Will the Commonwealth Secretary answer the question put straight to him by my noble Friend the Member for Hertford (Lord Balniel), and give a categorical assurance that we will maintain the status quo in Hong Kong, and ensure the people there a supply of water and food—not only those born there, but those who have sought refuge there?
The food position is very much better. The water position is not good, but we are dealing with it at the present time. I myself had a meeting this morning about it, and the possibilities are that we can meet the emergency water situation until the rains come, which will considerably relieve it. It is then anticipated that we will get the water turned on from the mainland.
We have said on a number of occasions in recent weeks from this Dispatch Box that the Hong Kong Government have our full and complete support in the measures they are taking to maintain public order and their authority there. We are convinced that we must fulfil our full responsibilities and obligations in Hong Kong.
It is one of the difficulties that one is not able to be absolutely sure about it. I do not want to exacerbate the position. The fact is that on this occasion, while not actually engaged in activities, there was evidence of the Chinese Army in the background which would lead one to believe that if the incident was not instigated from the other side of the border those on the other side were certainly in support of it.
I do not think that a reply to a question of that sort at this stage would be at all helpful. We have made it clear on a number of occasions that we will accept our full responsibilities in Hong Kong. We want the Colony to settle down, to live in peace, to get on with its normal trading, and to see an end to these incidents. I do not want to say anything that would make the situation more difficult, because everyone in the House realises that, if there is difficulty of the kind we have seen this weekend in any great measure from the other side of the border, it could be very serious indeed.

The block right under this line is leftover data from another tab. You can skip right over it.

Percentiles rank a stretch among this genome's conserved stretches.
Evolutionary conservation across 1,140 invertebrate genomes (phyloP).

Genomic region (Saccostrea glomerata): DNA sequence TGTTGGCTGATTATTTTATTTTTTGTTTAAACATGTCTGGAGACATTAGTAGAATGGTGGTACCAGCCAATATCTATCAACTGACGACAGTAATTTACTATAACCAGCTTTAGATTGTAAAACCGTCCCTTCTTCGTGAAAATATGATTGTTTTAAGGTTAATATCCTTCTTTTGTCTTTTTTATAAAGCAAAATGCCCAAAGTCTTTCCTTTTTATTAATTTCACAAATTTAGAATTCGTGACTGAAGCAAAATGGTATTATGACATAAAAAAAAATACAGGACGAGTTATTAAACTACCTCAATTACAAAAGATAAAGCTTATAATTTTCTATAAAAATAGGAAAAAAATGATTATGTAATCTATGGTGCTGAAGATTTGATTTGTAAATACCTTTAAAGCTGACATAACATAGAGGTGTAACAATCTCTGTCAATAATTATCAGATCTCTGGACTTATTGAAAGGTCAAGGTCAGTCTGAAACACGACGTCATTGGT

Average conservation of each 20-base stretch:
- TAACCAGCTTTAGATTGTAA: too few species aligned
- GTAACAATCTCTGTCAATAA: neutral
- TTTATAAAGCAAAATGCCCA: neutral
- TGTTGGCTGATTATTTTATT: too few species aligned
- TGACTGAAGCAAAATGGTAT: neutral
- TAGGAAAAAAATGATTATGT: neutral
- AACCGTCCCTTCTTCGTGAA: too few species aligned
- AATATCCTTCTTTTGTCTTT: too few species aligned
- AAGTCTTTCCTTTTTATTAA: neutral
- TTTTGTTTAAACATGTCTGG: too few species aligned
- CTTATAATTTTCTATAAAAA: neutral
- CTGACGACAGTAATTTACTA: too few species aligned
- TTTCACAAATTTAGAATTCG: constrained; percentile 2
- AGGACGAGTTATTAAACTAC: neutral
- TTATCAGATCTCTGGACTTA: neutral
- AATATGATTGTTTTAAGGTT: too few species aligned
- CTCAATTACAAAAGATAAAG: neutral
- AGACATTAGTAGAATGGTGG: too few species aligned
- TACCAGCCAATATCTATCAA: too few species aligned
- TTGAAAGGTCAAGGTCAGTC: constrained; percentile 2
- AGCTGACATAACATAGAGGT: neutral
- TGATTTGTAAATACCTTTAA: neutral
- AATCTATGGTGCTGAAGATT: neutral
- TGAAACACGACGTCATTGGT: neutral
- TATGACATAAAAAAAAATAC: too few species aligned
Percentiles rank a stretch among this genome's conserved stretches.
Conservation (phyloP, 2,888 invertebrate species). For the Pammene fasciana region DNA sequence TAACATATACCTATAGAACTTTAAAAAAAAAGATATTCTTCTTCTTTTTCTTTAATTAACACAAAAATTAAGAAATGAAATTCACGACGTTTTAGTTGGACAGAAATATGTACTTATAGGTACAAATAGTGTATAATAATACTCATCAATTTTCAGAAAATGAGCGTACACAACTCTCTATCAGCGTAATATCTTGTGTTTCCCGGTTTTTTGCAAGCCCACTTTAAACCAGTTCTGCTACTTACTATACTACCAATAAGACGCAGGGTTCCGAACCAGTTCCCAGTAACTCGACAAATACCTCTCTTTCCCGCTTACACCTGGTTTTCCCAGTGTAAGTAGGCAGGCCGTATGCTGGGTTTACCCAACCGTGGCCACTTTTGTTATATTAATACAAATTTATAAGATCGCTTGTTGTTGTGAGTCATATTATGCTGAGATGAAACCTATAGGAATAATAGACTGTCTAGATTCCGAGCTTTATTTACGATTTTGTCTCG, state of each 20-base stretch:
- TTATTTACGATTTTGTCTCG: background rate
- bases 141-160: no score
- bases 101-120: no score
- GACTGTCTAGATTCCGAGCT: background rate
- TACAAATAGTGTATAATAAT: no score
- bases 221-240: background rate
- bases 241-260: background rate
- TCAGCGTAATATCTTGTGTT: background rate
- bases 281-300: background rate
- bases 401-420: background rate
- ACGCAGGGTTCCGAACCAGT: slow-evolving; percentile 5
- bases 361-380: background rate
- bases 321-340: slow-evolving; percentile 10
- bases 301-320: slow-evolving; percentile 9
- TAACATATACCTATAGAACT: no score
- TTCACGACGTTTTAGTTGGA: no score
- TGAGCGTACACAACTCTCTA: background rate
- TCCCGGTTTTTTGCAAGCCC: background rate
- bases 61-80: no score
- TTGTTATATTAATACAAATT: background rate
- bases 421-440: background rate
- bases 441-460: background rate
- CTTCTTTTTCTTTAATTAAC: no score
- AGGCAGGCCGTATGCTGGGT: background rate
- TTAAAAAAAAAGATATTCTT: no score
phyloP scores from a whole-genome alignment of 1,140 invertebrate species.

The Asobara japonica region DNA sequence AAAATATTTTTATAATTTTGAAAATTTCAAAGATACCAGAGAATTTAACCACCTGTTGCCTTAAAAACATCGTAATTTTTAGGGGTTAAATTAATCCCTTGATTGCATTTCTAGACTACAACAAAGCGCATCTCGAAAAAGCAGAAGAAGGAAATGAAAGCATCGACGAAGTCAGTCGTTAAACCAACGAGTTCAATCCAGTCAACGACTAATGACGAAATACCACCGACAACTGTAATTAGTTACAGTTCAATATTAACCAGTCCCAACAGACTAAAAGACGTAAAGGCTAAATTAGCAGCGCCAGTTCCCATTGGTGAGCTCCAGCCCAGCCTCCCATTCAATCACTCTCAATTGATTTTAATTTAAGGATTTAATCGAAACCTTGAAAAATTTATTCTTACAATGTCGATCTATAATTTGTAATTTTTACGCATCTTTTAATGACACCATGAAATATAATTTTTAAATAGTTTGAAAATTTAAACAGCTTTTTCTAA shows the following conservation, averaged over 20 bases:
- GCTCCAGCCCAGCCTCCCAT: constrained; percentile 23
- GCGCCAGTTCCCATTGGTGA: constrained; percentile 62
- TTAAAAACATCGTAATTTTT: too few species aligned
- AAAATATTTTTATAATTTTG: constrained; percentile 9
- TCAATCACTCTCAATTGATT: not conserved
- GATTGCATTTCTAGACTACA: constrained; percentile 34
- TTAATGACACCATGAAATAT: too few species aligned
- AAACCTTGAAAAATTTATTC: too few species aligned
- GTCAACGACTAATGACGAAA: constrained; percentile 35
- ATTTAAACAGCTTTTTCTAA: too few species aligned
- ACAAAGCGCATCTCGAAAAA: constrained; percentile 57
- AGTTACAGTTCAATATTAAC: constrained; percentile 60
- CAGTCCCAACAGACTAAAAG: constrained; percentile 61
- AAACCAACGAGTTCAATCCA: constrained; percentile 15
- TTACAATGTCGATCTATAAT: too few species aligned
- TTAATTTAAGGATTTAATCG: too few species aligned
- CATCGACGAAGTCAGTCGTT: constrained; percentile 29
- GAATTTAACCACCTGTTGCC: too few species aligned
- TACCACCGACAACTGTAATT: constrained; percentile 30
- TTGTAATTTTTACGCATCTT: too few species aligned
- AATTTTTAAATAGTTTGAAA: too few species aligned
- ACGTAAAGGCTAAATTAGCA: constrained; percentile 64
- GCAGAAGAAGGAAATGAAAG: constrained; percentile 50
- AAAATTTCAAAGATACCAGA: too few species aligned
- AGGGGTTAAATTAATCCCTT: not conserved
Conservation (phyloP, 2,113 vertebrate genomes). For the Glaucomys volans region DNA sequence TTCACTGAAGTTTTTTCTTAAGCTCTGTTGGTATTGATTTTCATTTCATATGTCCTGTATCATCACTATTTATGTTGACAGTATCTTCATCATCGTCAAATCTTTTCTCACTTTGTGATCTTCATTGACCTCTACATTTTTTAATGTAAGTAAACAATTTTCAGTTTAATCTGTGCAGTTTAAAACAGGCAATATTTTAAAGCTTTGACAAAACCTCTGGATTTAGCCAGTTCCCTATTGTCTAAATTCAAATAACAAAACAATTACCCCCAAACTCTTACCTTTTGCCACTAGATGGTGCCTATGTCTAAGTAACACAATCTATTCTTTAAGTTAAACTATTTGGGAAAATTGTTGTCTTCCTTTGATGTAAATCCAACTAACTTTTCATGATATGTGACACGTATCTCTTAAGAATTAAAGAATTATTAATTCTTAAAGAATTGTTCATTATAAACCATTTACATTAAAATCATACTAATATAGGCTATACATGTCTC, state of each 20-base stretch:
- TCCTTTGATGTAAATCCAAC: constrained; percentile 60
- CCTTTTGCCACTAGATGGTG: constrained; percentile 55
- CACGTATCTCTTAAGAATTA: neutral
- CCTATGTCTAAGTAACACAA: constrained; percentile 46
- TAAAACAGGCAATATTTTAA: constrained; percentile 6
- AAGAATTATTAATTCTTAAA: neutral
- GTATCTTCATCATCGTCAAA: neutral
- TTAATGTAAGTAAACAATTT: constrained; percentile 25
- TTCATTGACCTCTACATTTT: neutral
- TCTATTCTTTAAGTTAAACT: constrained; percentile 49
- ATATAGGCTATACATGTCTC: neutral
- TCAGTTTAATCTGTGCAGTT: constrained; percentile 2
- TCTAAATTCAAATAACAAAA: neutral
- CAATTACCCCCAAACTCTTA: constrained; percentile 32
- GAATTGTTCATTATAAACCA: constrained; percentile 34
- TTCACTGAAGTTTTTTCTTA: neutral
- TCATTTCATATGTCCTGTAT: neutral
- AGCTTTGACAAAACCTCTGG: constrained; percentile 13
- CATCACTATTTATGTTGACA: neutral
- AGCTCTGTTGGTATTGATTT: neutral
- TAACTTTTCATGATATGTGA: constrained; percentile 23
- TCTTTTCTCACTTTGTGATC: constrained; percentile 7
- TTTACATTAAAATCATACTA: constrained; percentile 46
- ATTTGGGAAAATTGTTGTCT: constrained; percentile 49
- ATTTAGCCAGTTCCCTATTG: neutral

No, we have not had a reply as yet. We are, however, in touch with our Chargé d'Affaires in Peking and expect within a matter of a day or two, although this is a matter for the Foreign Office rather than for me, to have a reply. But, of course, I cannot anticipate that.
To what extent does my right hon. Friend feel that this is action on behalf of the Chinese Government in giving notice to us that they intend to take over Hong Kong? If that is so, how far is it affected by the use of Hong Kong by the Americans, particularly for maintenance purposes and for what, I believe, is their largest consular staff in the world?
I have already said that there is no real evidence that these incidents are instigated from Peking. But, of course, Peking propaganda has been extremely inflamatory for a very long time and it has been in support of the incidents which have occurred in Hong Kong, the island itself and in Kowloon. As to the visits by American naval personnel, it has been said a number of times previously that they go to Hong Kong purely for relaxation and for no other purpose.